Independent film website FilmDebate credited The Danish Girl as the 'most important film of 2015', stating that 'This is not only the best movie of the year, but it is the most important. The story and performances come together in the truest of ways to make a film that the whole world needs to see and get behind.'
The film's acting, particularly that of Redmayne and Vikander in the lead roles, received considerable acclaim, with Marie Asner of Phantom Tollbooth stating that "the acting is what makes this film" and Damien Straker of Impulse Gamer writing that "two commanding performances give it a gripping emotional weight that is very affecting". Redmayne's performance was described as "another sterling example of just how deeply he can immerse himself into a role" by Jim Schembri of 3AW, and as "revealing, heartbreaking and believable" by Linda Cook of Quad-City Times.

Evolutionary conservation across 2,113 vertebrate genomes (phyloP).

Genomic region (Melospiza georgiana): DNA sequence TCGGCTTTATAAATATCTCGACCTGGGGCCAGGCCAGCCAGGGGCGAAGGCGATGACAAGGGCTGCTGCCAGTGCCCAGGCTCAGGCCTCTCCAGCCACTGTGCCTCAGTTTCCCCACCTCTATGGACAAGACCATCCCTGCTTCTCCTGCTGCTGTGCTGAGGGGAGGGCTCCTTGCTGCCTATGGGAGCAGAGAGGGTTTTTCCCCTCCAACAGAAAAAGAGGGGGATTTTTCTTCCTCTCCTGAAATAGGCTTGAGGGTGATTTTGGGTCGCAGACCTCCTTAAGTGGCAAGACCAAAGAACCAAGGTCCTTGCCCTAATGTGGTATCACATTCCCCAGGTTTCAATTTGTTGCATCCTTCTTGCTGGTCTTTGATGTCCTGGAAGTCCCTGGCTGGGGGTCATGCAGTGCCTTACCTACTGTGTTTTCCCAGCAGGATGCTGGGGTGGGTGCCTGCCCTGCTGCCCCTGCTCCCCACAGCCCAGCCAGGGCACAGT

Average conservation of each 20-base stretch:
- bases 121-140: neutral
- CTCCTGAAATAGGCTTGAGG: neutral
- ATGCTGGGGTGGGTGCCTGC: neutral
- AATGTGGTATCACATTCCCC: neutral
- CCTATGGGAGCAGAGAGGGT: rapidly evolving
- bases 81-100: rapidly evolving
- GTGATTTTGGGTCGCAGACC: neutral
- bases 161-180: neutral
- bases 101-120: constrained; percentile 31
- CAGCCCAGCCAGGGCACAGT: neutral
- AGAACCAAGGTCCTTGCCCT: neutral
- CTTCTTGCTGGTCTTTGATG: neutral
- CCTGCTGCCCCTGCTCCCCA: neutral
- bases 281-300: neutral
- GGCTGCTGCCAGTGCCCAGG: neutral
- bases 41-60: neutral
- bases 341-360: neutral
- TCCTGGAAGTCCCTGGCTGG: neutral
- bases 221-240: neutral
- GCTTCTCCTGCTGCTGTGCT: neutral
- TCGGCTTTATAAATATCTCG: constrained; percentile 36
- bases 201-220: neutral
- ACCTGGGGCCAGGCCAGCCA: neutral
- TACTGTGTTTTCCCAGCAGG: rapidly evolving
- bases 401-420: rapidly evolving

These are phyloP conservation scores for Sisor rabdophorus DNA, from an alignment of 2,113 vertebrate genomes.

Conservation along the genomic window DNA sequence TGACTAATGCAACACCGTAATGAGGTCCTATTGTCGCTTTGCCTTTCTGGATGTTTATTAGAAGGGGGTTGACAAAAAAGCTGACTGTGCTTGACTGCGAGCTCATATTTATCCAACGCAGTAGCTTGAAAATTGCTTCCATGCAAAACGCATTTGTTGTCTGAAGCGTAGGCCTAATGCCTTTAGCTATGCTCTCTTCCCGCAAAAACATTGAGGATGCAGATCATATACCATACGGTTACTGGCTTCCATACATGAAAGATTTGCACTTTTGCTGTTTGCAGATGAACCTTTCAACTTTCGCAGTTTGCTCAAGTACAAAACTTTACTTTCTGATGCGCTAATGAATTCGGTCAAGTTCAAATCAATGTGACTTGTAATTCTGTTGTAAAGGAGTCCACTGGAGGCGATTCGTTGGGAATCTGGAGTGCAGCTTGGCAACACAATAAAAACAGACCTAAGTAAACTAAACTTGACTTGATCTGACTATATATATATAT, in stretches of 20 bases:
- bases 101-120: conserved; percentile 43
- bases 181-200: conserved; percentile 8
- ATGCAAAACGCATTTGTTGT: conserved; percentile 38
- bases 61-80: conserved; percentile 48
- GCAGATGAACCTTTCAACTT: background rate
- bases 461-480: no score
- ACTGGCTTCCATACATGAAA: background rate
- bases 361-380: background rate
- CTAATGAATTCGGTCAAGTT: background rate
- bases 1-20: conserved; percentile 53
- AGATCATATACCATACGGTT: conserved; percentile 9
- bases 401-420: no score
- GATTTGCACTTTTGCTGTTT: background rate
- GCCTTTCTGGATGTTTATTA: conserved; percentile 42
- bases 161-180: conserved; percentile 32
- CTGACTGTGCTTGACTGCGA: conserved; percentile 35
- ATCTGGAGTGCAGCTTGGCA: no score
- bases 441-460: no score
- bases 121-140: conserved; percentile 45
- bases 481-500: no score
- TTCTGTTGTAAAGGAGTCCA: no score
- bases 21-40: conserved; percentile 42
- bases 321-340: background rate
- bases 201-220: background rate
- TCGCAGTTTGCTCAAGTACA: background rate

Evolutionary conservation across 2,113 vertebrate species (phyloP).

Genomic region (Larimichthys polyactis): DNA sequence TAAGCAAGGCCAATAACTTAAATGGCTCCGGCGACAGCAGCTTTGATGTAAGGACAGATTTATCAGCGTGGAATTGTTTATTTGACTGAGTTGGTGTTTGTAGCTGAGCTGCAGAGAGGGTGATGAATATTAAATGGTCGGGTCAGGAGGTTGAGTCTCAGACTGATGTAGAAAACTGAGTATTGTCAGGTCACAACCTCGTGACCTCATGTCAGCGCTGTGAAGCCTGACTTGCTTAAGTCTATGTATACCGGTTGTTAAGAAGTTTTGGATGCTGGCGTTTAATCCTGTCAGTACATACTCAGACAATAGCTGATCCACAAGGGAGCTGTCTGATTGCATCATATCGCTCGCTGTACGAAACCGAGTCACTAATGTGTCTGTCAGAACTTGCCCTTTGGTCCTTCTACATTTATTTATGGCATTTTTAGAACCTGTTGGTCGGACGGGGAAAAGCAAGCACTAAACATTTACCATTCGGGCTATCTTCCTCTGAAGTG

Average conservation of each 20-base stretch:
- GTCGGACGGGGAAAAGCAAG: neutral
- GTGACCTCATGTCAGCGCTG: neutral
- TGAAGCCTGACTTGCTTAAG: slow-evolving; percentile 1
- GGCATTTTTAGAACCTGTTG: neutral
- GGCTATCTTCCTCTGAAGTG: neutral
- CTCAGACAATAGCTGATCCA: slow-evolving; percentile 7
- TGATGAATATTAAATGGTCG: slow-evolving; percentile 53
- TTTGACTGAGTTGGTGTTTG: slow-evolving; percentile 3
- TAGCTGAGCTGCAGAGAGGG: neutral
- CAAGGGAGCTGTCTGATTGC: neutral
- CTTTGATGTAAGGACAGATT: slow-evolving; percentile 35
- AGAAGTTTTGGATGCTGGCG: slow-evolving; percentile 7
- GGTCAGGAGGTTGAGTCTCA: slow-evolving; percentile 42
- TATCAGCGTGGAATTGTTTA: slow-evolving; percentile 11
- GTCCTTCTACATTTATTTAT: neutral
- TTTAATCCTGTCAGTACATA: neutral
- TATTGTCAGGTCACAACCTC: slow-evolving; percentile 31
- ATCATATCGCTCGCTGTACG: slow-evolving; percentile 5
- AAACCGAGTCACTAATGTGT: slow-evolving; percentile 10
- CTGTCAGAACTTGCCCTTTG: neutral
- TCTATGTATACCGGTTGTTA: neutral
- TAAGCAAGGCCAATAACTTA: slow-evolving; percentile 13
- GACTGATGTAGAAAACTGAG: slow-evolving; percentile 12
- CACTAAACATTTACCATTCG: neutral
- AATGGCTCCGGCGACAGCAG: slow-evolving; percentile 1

Kyle Buchanan, writing for Vulture, complained that it was part of a trend of "queer and trans films that are actually about straight people", while Paul Byrnes for The Sydney Morning Herald said it was "a lost opportunity" in which "the frocks are more convincing than the emotions." Casey Plett, a transgender writer, criticized the script in a conversation in The Walrus as "atrocious and boring", going on to say "It’s like someone got inspired by a Shakespeare tragedy, then combined the verbosity of R.L. Stine with the subtlety of Brendan Fraser."
It has also been criticized for being written similarly to forced feminization erotica, obscuring the actual story of a historical trans person, and for being based on a fictional book that does not tell the true story of Lili and Gerda Wegener.